Alzheimer’s researcher Peter Davies in the lab.
Searching for a cure for Alzheimer’s psychosis
BY SYDNEY PEREIRA
A Northwell Health researcher’s
quest to fi nd a treatment for
lesser-known symptoms of Alzheimer’s
disease could transform patients’
and caregivers’ lives one day.
Though dementia and memory loss
are still top symptoms for Alzheimer’s
patients, many people with Alzheimer’s
also experience hallucinations,
become agitated and paranoid, and
often can become violent and aggressive
toward their caregivers.
Those symptoms make it even more
diffi cult for caregivers, who are often
family members, to take care of their
Peter Davies is the director of the
Litwin-Zucker Center for Alzheimer’s
Disease and Memory Disorder at
Northwell Health’s Feinstein Institute
for Medical Research.
“It’s one thing to deal with someone
who’s losing their memory and losing
their cognitive function,” Davies said.
“It’s another thing to deal with somebody
accusing you of stealing from
them, hitting you, or being verbally
abusive because they are suffering
from this psychosis — which is one
way to describe it.”
Davies and his team are in the midst
of a fi ve-year project, funded with
a half-million-dollar grant from the
Alzheimer’s Foundation of America,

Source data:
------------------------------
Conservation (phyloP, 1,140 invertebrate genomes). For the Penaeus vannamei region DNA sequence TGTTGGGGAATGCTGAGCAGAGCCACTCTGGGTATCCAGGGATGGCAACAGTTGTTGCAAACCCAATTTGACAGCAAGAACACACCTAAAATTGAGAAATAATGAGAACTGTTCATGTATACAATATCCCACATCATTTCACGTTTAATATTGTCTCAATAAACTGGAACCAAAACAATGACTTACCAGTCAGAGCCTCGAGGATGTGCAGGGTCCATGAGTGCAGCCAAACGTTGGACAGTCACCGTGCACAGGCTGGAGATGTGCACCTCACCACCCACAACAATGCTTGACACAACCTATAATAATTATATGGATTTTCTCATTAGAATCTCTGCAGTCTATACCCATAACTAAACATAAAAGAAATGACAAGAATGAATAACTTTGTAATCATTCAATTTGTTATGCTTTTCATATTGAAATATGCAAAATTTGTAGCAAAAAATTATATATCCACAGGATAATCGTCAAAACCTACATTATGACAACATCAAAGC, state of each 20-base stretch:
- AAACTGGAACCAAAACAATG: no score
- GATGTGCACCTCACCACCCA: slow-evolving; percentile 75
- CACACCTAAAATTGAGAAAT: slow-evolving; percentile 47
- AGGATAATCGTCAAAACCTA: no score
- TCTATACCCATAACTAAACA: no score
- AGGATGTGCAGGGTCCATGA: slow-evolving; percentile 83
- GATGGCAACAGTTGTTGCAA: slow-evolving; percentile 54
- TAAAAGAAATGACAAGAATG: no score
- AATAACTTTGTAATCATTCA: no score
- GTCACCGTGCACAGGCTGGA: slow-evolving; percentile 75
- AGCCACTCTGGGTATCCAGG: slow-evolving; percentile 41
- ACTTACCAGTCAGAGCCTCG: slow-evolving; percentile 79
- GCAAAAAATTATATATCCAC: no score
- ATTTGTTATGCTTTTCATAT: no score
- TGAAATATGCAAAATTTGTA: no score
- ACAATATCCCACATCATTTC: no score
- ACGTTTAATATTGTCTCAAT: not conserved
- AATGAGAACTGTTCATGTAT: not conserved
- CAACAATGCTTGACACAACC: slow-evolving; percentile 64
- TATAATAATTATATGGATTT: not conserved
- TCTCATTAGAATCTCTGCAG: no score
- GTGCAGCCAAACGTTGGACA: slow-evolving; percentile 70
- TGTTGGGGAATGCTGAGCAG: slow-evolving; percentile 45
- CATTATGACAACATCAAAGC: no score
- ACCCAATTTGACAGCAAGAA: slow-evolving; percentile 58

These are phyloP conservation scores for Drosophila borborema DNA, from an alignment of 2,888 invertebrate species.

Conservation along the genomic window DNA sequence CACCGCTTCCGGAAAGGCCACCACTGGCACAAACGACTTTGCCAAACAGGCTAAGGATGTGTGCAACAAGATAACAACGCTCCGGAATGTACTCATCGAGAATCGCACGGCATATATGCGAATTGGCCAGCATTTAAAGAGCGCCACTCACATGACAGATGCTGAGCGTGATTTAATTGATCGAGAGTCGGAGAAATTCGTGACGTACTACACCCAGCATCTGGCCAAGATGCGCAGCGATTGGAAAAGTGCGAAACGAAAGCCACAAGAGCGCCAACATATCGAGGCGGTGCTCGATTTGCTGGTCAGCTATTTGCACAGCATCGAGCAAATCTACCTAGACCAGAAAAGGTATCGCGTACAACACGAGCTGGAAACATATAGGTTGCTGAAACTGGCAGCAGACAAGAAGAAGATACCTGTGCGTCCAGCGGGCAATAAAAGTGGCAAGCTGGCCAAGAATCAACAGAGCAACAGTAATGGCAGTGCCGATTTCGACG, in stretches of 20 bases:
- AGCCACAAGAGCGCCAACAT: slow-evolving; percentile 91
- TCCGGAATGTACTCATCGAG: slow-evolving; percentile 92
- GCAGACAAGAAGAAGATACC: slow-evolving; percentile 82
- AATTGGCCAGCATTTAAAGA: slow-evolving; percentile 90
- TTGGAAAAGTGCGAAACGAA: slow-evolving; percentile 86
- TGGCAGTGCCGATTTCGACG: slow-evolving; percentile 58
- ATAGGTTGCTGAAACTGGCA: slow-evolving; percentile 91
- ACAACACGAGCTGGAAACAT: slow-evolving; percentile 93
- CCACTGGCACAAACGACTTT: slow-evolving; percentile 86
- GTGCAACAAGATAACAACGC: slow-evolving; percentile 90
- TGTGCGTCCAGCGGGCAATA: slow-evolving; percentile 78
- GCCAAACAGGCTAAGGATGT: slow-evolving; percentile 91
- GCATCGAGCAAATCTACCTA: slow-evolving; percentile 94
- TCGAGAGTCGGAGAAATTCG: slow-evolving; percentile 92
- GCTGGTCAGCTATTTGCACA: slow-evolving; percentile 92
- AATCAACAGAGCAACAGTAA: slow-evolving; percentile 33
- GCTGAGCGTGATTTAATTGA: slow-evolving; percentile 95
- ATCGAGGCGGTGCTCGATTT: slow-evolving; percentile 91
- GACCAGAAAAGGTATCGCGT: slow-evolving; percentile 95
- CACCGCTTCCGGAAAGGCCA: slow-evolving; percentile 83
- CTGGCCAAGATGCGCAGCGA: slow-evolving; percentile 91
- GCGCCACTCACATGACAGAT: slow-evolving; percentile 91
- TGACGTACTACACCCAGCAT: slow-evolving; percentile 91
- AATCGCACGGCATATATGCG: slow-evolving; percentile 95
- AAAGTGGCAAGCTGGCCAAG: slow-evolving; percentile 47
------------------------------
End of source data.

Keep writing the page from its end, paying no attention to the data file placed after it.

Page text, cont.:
to fi nd a treatment for these specifi c
Currently, medicine for schizophrenia
is the key drug to treat these symptoms.
But schizophrenia treatments
can have dangerous cardiovascular
side effects for the elderly, Davies
noted. Otherwise, there is no other
medical cure for this specifi c aspect of
“Unfortunately, with this disease, as
of now, there’s no cure,” said Charles
Fuschillo, Jr., president of the Alzheimer’s
Foundation of America.
“But A.F.A. does fund research, so we
never give up hope.”
PHOTO BY LEE S. WEISSMAN
A critical early step in the research
process is to breed a mouse on which
researchers can then test treatments.
For the past year and a half, Davies
and his team have been working to
breed a mouse with symptoms of the
behavioral problems associated with
the so-called “psychosis” some Alzheimer’s
patients experience, as well
as other symptoms of Alzheimer’s.
Researchers are now testing two
classes of drugs. It is too soon to know
if these medications are effective, but
Davies is confi dent the project could
reveal future treatments for Alzheimer’s.
“We have a couple of candidates
that we’re working on in the mice
that we think are quite promising,” he
Davies said he has spoken with two
pharmaceutical companies interested
in his research.
“They see there’s a huge patient
population in need of a treatment,” he
cure now, but
we never give
Schneps Community News Group TVG November 15, 2018 15